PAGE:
Accepting the inevitability of grading variation means that we should review whether current efforts to moderate are addressing the sources of variation. This study does add some support to the comparison of grade distributions across markers to tackle differences in the range of marks awarded. However, the real issue is not about artificial manipulation of marks without reference to evidence. It is more that we should recognise the impossibility of a ‘right’ mark in the case of complex assignments, and avoid overextensive, detailed, internal or external moderation. Perhaps, a better approach is to recognise that a profile made up of multiple assessors’ judgements is a more accurate, and therefore fairer, way to determine the final degree outcome for an individual. Such a profile can identify the consistent patterns in students’ work and provide a fair representation of their performance, without disingenuously claiming that every single mark is ‘right’. It would significantly reduce the staff resource devoted to internal and external moderation, reserving detailed, dialogic moderation for the borderline cases where it has the power to make a difference. This is not to gainsay the importance of moderation which is aimed at developing shared disciplinary norms, as opposed to superficial procedures or the mechanical resolution of marks. (references omitted)

Sue Bloxham, Birgit den-Outer, Jane Hudson & Margaret Price (2016) Let’s stop the pretence of consistent marking: exploring the multiple limitations of assessment criteria, Assessment & Evaluation in Higher Education, 41:3, 466-481, https://doi.org/10.1080/02602938.2015.1024607

Why learning (and teaching) needs to be hard 

Our colleague Alex Steel has recently given a public lecture as a Fellow of the UNSW Scientia Education Academy.   A video of his lecture is now online (a bibliography is on the right of the page)

Why learning (and teaching) needs to be hard 

All achievement involves effort. Learning and teaching is no exception. There are no short-cuts, no easy fixes.
But not all effort leads to learning outcomes, and a lot of learning and teaching effort may well be wasted. Innovations in pedagogy and technology can reduce the amount of wasted effort. On the other hand, ‘trendy’ innovations in teaching and learning that appear to reduce effort may in fact make learning more difficult by falsely making it appear easy.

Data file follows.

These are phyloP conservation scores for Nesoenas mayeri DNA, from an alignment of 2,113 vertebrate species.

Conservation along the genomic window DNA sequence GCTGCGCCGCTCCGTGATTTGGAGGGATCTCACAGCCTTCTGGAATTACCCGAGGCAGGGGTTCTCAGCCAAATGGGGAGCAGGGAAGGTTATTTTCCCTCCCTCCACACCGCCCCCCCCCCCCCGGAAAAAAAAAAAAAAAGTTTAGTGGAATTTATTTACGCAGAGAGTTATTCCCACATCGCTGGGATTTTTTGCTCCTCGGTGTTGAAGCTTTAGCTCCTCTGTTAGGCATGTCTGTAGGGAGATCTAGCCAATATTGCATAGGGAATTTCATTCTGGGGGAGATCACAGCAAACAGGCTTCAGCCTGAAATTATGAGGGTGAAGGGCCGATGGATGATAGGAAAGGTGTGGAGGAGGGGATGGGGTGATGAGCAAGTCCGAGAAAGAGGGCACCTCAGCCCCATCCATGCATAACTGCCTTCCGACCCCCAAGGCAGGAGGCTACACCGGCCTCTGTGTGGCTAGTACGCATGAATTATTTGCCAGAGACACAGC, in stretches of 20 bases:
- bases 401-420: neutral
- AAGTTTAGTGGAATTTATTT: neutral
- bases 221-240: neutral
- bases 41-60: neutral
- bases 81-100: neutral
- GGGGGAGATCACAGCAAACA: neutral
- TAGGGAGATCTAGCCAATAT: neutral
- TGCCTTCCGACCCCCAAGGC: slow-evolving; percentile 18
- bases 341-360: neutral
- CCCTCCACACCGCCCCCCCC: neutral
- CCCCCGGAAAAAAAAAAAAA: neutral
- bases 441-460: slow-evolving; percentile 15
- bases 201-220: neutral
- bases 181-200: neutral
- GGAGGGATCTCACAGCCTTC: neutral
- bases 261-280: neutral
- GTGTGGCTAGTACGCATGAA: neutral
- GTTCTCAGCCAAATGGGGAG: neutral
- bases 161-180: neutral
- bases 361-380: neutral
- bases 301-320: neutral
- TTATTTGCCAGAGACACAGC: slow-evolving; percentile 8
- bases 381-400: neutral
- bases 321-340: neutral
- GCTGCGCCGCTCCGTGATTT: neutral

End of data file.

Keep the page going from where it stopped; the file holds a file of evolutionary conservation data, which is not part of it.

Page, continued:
In this talk we’ll consider some of the dangers of the short-cuts we may be offering students and teachers, and the dangers of not recognising the degree of effort both need to be great learners and great educators. We’ll balance that with the life-long benefits that flow from hard work in education, and ways we can encourage positive engagement with harder learning and teaching.

Great teaching: that indefinable, indescribable but identifiable thing

Our colleague Cathy Sherry has recently given a public lecture as a Fellow of the UNSW Scientia Education Academy.   A video of her lecture is now online

Great teaching: that indefinable, indescribable but identifiable thing

There is much institutions can do to improve teaching. The starting point is defining the basic characteristics of good teaching and requiring teachers to meet those standards. However, there is a core element of great teaching that is beyond precise definition or easy labelling. It is that process whereby a person takes complex concepts and communicates them to others in a comprehensible way; the combination of words or actions that makes ‘the penny drop’ so that students ‘get it’. We have all experienced that lightbulb moment with a great teacher and know the joy of having mastered complex ideas. It is the single most desirable thing for students in education and students know good teaching when they see it.